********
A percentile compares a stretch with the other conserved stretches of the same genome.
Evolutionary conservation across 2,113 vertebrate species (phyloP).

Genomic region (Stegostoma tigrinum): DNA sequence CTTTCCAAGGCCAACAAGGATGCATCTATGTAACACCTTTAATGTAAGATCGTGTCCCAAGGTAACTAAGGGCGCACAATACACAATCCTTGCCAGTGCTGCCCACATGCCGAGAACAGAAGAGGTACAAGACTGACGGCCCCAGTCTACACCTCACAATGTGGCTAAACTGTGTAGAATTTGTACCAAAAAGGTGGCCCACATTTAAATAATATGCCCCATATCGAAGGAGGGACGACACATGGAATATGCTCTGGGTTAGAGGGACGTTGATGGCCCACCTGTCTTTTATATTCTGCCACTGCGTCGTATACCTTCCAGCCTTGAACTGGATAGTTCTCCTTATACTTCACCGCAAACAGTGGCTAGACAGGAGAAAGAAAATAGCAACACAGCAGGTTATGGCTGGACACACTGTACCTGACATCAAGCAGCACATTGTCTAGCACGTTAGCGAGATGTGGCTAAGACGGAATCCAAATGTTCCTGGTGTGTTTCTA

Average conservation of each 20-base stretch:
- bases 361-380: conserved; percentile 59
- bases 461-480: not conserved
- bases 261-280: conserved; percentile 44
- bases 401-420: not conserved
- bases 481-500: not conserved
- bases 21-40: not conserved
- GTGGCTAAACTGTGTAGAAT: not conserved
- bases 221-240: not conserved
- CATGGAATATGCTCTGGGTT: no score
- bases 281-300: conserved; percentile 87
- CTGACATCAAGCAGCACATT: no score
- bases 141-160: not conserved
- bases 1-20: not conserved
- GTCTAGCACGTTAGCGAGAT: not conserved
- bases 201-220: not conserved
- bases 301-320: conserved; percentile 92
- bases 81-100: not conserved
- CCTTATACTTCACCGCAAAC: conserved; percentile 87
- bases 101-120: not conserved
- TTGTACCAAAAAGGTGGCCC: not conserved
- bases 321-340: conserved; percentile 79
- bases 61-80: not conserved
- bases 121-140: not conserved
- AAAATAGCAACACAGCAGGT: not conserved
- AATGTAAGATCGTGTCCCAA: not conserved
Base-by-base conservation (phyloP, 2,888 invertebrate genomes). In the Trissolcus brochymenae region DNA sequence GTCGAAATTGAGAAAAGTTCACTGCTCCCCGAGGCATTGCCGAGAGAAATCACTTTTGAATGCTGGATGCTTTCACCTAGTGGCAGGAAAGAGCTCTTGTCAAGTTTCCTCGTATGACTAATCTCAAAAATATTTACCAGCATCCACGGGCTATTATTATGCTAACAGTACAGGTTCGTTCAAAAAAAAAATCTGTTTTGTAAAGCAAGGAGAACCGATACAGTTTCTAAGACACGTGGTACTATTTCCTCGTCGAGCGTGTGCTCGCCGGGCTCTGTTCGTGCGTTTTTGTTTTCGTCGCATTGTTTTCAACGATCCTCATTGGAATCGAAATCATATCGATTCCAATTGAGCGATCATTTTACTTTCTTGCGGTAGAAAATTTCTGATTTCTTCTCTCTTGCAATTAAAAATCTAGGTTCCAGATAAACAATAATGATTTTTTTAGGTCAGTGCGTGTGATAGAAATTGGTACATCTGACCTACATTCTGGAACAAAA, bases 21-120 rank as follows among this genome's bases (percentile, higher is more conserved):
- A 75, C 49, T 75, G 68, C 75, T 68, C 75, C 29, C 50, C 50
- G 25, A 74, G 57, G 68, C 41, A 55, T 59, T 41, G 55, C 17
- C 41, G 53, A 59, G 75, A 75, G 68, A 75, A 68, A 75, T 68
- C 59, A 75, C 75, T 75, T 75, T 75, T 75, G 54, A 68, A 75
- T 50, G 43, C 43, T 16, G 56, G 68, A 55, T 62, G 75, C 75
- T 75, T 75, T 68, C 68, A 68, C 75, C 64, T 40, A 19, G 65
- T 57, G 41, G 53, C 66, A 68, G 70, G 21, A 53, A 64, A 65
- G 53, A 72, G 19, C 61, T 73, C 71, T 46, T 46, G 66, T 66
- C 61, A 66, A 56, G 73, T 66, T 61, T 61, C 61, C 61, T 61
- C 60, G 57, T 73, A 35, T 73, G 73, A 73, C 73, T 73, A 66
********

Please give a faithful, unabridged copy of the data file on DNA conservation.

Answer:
A percentile compares a stretch with the other conserved stretches of the same genome.
Evolutionary conservation across 2,113 vertebrate species (phyloP).

Genomic region (Stegostoma tigrinum): DNA sequence CTTTCCAAGGCCAACAAGGATGCATCTATGTAACACCTTTAATGTAAGATCGTGTCCCAAGGTAACTAAGGGCGCACAATACACAATCCTTGCCAGTGCTGCCCACATGCCGAGAACAGAAGAGGTACAAGACTGACGGCCCCAGTCTACACCTCACAATGTGGCTAAACTGTGTAGAATTTGTACCAAAAAGGTGGCCCACATTTAAATAATATGCCCCATATCGAAGGAGGGACGACACATGGAATATGCTCTGGGTTAGAGGGACGTTGATGGCCCACCTGTCTTTTATATTCTGCCACTGCGTCGTATACCTTCCAGCCTTGAACTGGATAGTTCTCCTTATACTTCACCGCAAACAGTGGCTAGACAGGAGAAAGAAAATAGCAACACAGCAGGTTATGGCTGGACACACTGTACCTGACATCAAGCAGCACATTGTCTAGCACGTTAGCGAGATGTGGCTAAGACGGAATCCAAATGTTCCTGGTGTGTTTCTA

Average conservation of each 20-base stretch:
- bases 361-380: conserved; percentile 59
- bases 461-480: not conserved
- bases 261-280: conserved; percentile 44
- bases 401-420: not conserved
- bases 481-500: not conserved
- bases 21-40: not conserved
- GTGGCTAAACTGTGTAGAAT: not conserved
- bases 221-240: not conserved
- CATGGAATATGCTCTGGGTT: no score
- bases 281-300: conserved; percentile 87
- CTGACATCAAGCAGCACATT: no score
- bases 141-160: not conserved
- bases 1-20: not conserved
- GTCTAGCACGTTAGCGAGAT: not conserved
- bases 201-220: not conserved
- bases 301-320: conserved; percentile 92
- bases 81-100: not conserved
- CCTTATACTTCACCGCAAAC: conserved; percentile 87
- bases 101-120: not conserved
- TTGTACCAAAAAGGTGGCCC: not conserved
- bases 321-340: conserved; percentile 79
- bases 61-80: not conserved
- bases 121-140: not conserved
- AAAATAGCAACACAGCAGGT: not conserved
- AATGTAAGATCGTGTCCCAA: not conserved
Base-by-base conservation (phyloP, 2,888 invertebrate genomes). In the Trissolcus brochymenae region DNA sequence GTCGAAATTGAGAAAAGTTCACTGCTCCCCGAGGCATTGCCGAGAGAAATCACTTTTGAATGCTGGATGCTTTCACCTAGTGGCAGGAAAGAGCTCTTGTCAAGTTTCCTCGTATGACTAATCTCAAAAATATTTACCAGCATCCACGGGCTATTATTATGCTAACAGTACAGGTTCGTTCAAAAAAAAAATCTGTTTTGTAAAGCAAGGAGAACCGATACAGTTTCTAAGACACGTGGTACTATTTCCTCGTCGAGCGTGTGCTCGCCGGGCTCTGTTCGTGCGTTTTTGTTTTCGTCGCATTGTTTTCAACGATCCTCATTGGAATCGAAATCATATCGATTCCAATTGAGCGATCATTTTACTTTCTTGCGGTAGAAAATTTCTGATTTCTTCTCTCTTGCAATTAAAAATCTAGGTTCCAGATAAACAATAATGATTTTTTTAGGTCAGTGCGTGTGATAGAAATTGGTACATCTGACCTACATTCTGGAACAAAA, bases 21-120 rank as follows among this genome's bases (percentile, higher is more conserved):
- A 75, C 49, T 75, G 68, C 75, T 68, C 75, C 29, C 50, C 50
- G 25, A 74, G 57, G 68, C 41, A 55, T 59, T 41, G 55, C 17
- C 41, G 53, A 59, G 75, A 75, G 68, A 75, A 68, A 75, T 68
- C 59, A 75, C 75, T 75, T 75, T 75, T 75, G 54, A 68, A 75
- T 50, G 43, C 43, T 16, G 56, G 68, A 55, T 62, G 75, C 75
- T 75, T 75, T 68, C 68, A 68, C 75, C 64, T 40, A 19, G 65
- T 57, G 41, G 53, C 66, A 68, G 70, G 21, A 53, A 64, A 65
- G 53, A 72, G 19, C 61, T 73, C 71, T 46, T 46, G 66, T 66
- C 61, A 66, A 56, G 73, T 66, T 61, T 61, C 61, C 61, T 61
- C 60, G 57, T 73, A 35, T 73, G 73, A 73, C 73, T 73, A 66